Language of the Week: Ulithian

The Language of the Week has been on hold for some time now, sorry about that.

This week’s language is Ulithian. It is spoken by abot 3,000 people on Ulithi atoll and is one of the 6 official languages of the Federated States of Micronesia. View Map Here are some resources:

  • The wiki page, which is more stubby than is often the case for Austronesian languages.
  •  Ulithian translation services. One wonders about their claim to be able to provide translators between Ulithian and every other language.
  • A Ulithian dictionary. [pdf]
  • Pacific Resources for Education and Learning: children’s stories in Ulithian. Some great pictures here – these’d be good for fieldwork.
  • Some Ulithian plant names.
  • Xavier Fethal’s site has links to Micronesian and Ulithian music

3 responses to “Language of the Week: Ulithian

  1. Samuel Elbert did a wordlist and sketch while he was in the US Navy. Here’s the reference:

    Elbert, Samuel H. 1947. Ulithi-English and English-Ulithi word lists, with notes on linguistic position, pronunciation, and grammar. n.p.

    Ho-Min Sohn did a grammar back in the late 60s which was published with revisions by Byron Bender.

    Sohn, Ho-Min. 1973. A Ulithian grammar. No. 27 in Pacific Linguistics, series C. Canberra: Australian National University, Research School of Pacific Studies, Dept. of Linguistics.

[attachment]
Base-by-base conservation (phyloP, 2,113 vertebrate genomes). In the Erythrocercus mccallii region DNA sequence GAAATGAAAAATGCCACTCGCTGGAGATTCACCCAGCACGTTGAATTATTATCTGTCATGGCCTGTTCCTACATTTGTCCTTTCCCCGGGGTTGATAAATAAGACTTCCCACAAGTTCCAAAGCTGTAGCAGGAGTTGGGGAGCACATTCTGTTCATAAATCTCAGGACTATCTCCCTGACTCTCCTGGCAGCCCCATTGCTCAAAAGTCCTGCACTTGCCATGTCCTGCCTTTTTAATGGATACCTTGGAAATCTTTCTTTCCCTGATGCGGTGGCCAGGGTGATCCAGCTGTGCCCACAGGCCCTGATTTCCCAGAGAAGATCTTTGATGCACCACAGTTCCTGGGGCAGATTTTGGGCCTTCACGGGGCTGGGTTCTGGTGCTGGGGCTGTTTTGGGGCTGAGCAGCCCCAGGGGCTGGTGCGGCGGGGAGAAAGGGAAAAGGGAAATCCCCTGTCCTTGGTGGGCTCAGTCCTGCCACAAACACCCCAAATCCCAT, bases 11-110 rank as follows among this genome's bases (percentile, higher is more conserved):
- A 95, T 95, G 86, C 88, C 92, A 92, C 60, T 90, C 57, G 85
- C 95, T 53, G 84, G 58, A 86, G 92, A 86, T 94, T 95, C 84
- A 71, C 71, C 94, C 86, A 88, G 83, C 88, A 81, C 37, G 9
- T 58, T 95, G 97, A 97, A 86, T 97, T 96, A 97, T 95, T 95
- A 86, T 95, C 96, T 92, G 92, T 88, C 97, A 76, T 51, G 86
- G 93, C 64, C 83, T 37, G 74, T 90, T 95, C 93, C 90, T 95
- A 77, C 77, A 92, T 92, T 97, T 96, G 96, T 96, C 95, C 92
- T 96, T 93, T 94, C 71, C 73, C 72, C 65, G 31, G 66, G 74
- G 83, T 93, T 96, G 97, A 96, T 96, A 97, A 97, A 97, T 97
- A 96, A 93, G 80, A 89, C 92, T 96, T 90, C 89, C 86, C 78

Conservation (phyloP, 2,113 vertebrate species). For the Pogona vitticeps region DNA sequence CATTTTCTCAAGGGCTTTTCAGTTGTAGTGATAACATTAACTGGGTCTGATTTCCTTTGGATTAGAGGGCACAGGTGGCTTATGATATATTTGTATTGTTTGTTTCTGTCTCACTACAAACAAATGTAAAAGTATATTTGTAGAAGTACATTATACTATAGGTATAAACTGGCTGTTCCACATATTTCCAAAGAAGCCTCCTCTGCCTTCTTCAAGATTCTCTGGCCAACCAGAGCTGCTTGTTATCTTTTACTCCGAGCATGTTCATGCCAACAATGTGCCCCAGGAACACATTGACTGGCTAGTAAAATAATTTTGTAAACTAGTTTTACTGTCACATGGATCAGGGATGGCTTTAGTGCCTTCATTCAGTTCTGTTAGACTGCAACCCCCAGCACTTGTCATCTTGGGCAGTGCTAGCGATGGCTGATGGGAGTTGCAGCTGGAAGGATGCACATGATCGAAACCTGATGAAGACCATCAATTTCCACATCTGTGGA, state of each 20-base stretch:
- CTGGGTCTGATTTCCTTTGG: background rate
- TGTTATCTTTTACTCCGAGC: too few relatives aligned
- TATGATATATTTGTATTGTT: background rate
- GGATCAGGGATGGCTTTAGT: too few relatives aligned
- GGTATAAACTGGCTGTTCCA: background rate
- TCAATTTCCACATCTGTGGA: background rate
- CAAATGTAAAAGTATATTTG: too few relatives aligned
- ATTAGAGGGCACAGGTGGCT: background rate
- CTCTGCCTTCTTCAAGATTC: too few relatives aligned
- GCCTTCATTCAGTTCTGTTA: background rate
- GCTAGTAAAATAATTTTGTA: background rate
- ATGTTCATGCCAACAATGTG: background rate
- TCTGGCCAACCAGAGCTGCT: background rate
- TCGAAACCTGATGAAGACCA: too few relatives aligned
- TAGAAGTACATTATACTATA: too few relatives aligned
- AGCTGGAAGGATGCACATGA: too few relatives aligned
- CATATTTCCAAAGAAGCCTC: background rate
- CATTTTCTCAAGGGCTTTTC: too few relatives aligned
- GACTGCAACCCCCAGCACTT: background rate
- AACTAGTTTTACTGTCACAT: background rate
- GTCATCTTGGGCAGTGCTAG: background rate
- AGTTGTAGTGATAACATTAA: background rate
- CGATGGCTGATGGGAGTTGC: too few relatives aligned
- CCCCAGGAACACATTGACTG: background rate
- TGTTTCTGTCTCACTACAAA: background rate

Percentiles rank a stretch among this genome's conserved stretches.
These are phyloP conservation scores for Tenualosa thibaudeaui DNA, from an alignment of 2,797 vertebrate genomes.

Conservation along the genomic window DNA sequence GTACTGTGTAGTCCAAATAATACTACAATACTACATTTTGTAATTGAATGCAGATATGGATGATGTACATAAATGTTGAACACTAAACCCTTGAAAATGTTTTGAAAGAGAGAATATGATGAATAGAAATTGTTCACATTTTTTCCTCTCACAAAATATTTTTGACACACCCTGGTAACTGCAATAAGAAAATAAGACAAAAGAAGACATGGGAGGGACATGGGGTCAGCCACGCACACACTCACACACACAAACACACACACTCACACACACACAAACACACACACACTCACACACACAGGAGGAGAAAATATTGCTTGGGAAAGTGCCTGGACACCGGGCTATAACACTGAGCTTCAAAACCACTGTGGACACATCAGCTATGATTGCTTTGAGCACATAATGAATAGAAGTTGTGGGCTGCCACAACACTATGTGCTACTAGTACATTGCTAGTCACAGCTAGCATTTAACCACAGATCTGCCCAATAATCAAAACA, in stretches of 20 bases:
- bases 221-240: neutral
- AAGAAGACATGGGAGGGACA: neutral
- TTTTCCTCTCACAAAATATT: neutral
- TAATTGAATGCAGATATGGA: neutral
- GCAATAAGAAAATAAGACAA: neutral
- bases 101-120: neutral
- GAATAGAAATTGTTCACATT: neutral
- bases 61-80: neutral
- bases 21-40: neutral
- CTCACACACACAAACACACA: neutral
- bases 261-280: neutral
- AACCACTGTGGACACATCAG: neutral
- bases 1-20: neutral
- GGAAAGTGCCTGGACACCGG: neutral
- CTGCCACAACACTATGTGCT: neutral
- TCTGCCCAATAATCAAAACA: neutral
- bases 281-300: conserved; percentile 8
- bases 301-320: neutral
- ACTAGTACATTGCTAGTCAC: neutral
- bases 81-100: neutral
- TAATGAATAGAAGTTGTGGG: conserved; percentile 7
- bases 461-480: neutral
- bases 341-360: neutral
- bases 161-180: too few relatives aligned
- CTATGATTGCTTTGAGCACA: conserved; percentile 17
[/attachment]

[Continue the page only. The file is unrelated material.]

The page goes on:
2. Wow, Ulithian. Although I work on Amazonian languages, I have a personal connection with Ulithian — when I was about five years old I spent three-ish months on Falalop, one of islands that make up the Ulithi atoll. My mother wanted to visit Ulithi to learn a weaving technique they employed there, and so I ended up spending three pretty fun months hanging out with the kids and learning some Ulithian (now all forgotten). A few months ago I was at a workshop with Ho-Min Sohn (mentioned in the previous comment by James Crippen) and at a dinner we figured out that we both spend time on Falalop (that’s where he did his fieldwork), and not too many years apart, at that. So this has been an oddly Ulithian year for me. Thanks for the links and references btw, I’ll have a look and see if anything seems familiar!

  3. A Ulithian-English and English-Ulithian Dictionary has finally been published. Read the details here:

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